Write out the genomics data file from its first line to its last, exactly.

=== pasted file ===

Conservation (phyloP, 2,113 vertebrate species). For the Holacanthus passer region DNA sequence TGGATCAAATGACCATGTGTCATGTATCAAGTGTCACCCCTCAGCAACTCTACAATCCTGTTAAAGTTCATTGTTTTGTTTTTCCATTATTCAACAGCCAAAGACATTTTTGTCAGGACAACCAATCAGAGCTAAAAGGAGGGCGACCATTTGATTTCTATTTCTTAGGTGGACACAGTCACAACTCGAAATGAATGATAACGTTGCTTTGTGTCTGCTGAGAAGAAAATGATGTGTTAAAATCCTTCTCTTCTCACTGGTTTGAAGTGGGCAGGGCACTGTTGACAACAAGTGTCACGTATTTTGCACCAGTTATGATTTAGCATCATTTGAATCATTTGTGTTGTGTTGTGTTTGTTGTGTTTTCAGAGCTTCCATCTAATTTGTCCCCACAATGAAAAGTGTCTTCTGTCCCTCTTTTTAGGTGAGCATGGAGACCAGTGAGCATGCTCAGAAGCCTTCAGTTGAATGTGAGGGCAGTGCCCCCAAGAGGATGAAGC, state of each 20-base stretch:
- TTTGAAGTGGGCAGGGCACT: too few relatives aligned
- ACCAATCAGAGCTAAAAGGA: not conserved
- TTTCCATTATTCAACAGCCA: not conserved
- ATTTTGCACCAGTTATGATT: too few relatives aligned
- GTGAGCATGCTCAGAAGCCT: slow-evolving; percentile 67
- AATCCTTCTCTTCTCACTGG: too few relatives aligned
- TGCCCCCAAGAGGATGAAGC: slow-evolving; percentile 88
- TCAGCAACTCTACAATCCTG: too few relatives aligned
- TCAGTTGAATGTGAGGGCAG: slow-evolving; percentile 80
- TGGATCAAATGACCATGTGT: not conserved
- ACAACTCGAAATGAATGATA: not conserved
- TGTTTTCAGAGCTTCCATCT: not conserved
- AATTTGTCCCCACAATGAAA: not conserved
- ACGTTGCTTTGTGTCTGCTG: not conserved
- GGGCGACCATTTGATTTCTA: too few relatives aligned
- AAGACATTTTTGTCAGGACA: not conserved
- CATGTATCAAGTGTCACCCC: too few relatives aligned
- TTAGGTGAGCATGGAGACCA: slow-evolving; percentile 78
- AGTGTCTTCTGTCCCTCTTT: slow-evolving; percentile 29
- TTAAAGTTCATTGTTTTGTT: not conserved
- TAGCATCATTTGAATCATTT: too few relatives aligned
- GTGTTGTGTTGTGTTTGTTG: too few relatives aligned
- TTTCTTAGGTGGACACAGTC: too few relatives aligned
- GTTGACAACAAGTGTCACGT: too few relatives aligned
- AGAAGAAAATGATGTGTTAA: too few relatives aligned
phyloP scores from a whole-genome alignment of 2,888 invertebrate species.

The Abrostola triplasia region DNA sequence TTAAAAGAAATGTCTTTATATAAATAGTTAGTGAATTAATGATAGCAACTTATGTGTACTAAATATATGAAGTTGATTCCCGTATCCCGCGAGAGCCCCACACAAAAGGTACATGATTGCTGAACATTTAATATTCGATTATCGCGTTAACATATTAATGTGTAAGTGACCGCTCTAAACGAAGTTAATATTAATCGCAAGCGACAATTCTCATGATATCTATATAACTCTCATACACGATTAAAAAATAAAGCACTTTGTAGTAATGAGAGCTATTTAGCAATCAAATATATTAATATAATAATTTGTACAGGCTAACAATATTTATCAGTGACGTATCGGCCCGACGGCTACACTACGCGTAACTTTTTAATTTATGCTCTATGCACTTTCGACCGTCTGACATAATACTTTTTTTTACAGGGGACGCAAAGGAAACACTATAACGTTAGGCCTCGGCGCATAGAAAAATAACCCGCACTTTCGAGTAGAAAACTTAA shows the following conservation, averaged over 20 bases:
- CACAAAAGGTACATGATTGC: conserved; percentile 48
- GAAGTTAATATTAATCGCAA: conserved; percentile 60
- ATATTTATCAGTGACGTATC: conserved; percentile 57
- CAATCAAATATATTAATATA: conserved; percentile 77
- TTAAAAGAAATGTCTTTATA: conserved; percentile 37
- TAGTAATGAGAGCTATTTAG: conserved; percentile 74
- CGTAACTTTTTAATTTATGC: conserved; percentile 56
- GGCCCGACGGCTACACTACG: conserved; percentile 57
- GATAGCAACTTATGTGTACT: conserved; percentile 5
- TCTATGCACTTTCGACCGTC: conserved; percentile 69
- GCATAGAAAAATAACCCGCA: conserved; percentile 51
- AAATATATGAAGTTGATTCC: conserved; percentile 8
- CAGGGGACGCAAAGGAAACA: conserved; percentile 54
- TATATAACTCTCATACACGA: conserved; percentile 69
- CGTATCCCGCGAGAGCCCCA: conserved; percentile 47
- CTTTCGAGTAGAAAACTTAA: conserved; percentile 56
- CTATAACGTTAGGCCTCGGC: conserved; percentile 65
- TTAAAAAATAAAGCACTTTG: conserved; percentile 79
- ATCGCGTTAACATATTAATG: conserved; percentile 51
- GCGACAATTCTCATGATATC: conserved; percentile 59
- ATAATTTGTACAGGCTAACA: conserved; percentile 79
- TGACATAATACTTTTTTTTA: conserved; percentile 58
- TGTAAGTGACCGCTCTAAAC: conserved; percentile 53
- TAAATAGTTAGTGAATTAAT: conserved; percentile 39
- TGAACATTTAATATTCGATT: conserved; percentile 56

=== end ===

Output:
Conservation (phyloP, 2,113 vertebrate species). For the Holacanthus passer region DNA sequence TGGATCAAATGACCATGTGTCATGTATCAAGTGTCACCCCTCAGCAACTCTACAATCCTGTTAAAGTTCATTGTTTTGTTTTTCCATTATTCAACAGCCAAAGACATTTTTGTCAGGACAACCAATCAGAGCTAAAAGGAGGGCGACCATTTGATTTCTATTTCTTAGGTGGACACAGTCACAACTCGAAATGAATGATAACGTTGCTTTGTGTCTGCTGAGAAGAAAATGATGTGTTAAAATCCTTCTCTTCTCACTGGTTTGAAGTGGGCAGGGCACTGTTGACAACAAGTGTCACGTATTTTGCACCAGTTATGATTTAGCATCATTTGAATCATTTGTGTTGTGTTGTGTTTGTTGTGTTTTCAGAGCTTCCATCTAATTTGTCCCCACAATGAAAAGTGTCTTCTGTCCCTCTTTTTAGGTGAGCATGGAGACCAGTGAGCATGCTCAGAAGCCTTCAGTTGAATGTGAGGGCAGTGCCCCCAAGAGGATGAAGC, state of each 20-base stretch:
- TTTGAAGTGGGCAGGGCACT: too few relatives aligned
- ACCAATCAGAGCTAAAAGGA: not conserved
- TTTCCATTATTCAACAGCCA: not conserved
- ATTTTGCACCAGTTATGATT: too few relatives aligned
- GTGAGCATGCTCAGAAGCCT: slow-evolving; percentile 67
- AATCCTTCTCTTCTCACTGG: too few relatives aligned
- TGCCCCCAAGAGGATGAAGC: slow-evolving; percentile 88
- TCAGCAACTCTACAATCCTG: too few relatives aligned
- TCAGTTGAATGTGAGGGCAG: slow-evolving; percentile 80
- TGGATCAAATGACCATGTGT: not conserved
- ACAACTCGAAATGAATGATA: not conserved
- TGTTTTCAGAGCTTCCATCT: not conserved
- AATTTGTCCCCACAATGAAA: not conserved
- ACGTTGCTTTGTGTCTGCTG: not conserved
- GGGCGACCATTTGATTTCTA: too few relatives aligned
- AAGACATTTTTGTCAGGACA: not conserved
- CATGTATCAAGTGTCACCCC: too few relatives aligned
- TTAGGTGAGCATGGAGACCA: slow-evolving; percentile 78
- AGTGTCTTCTGTCCCTCTTT: slow-evolving; percentile 29
- TTAAAGTTCATTGTTTTGTT: not conserved
- TAGCATCATTTGAATCATTT: too few relatives aligned
- GTGTTGTGTTGTGTTTGTTG: too few relatives aligned
- TTTCTTAGGTGGACACAGTC: too few relatives aligned
- GTTGACAACAAGTGTCACGT: too few relatives aligned
- AGAAGAAAATGATGTGTTAA: too few relatives aligned
phyloP scores from a whole-genome alignment of 2,888 invertebrate species.

The Abrostola triplasia region DNA sequence TTAAAAGAAATGTCTTTATATAAATAGTTAGTGAATTAATGATAGCAACTTATGTGTACTAAATATATGAAGTTGATTCCCGTATCCCGCGAGAGCCCCACACAAAAGGTACATGATTGCTGAACATTTAATATTCGATTATCGCGTTAACATATTAATGTGTAAGTGACCGCTCTAAACGAAGTTAATATTAATCGCAAGCGACAATTCTCATGATATCTATATAACTCTCATACACGATTAAAAAATAAAGCACTTTGTAGTAATGAGAGCTATTTAGCAATCAAATATATTAATATAATAATTTGTACAGGCTAACAATATTTATCAGTGACGTATCGGCCCGACGGCTACACTACGCGTAACTTTTTAATTTATGCTCTATGCACTTTCGACCGTCTGACATAATACTTTTTTTTACAGGGGACGCAAAGGAAACACTATAACGTTAGGCCTCGGCGCATAGAAAAATAACCCGCACTTTCGAGTAGAAAACTTAA shows the following conservation, averaged over 20 bases:
- CACAAAAGGTACATGATTGC: conserved; percentile 48
- GAAGTTAATATTAATCGCAA: conserved; percentile 60
- ATATTTATCAGTGACGTATC: conserved; percentile 57
- CAATCAAATATATTAATATA: conserved; percentile 77
- TTAAAAGAAATGTCTTTATA: conserved; percentile 37
- TAGTAATGAGAGCTATTTAG: conserved; percentile 74
- CGTAACTTTTTAATTTATGC: conserved; percentile 56
- GGCCCGACGGCTACACTACG: conserved; percentile 57
- GATAGCAACTTATGTGTACT: conserved; percentile 5
- TCTATGCACTTTCGACCGTC: conserved; percentile 69
- GCATAGAAAAATAACCCGCA: conserved; percentile 51
- AAATATATGAAGTTGATTCC: conserved; percentile 8
- CAGGGGACGCAAAGGAAACA: conserved; percentile 54
- TATATAACTCTCATACACGA: conserved; percentile 69
- CGTATCCCGCGAGAGCCCCA: conserved; percentile 47
- CTTTCGAGTAGAAAACTTAA: conserved; percentile 56
- CTATAACGTTAGGCCTCGGC: conserved; percentile 65
- TTAAAAAATAAAGCACTTTG: conserved; percentile 79
- ATCGCGTTAACATATTAATG: conserved; percentile 51
- GCGACAATTCTCATGATATC: conserved; percentile 59
- ATAATTTGTACAGGCTAACA: conserved; percentile 79
- TGACATAATACTTTTTTTTA: conserved; percentile 58
- TGTAAGTGACCGCTCTAAAC: conserved; percentile 53
- TAAATAGTTAGTGAATTAAT: conserved; percentile 39
- TGAACATTTAATATTCGATT: conserved; percentile 56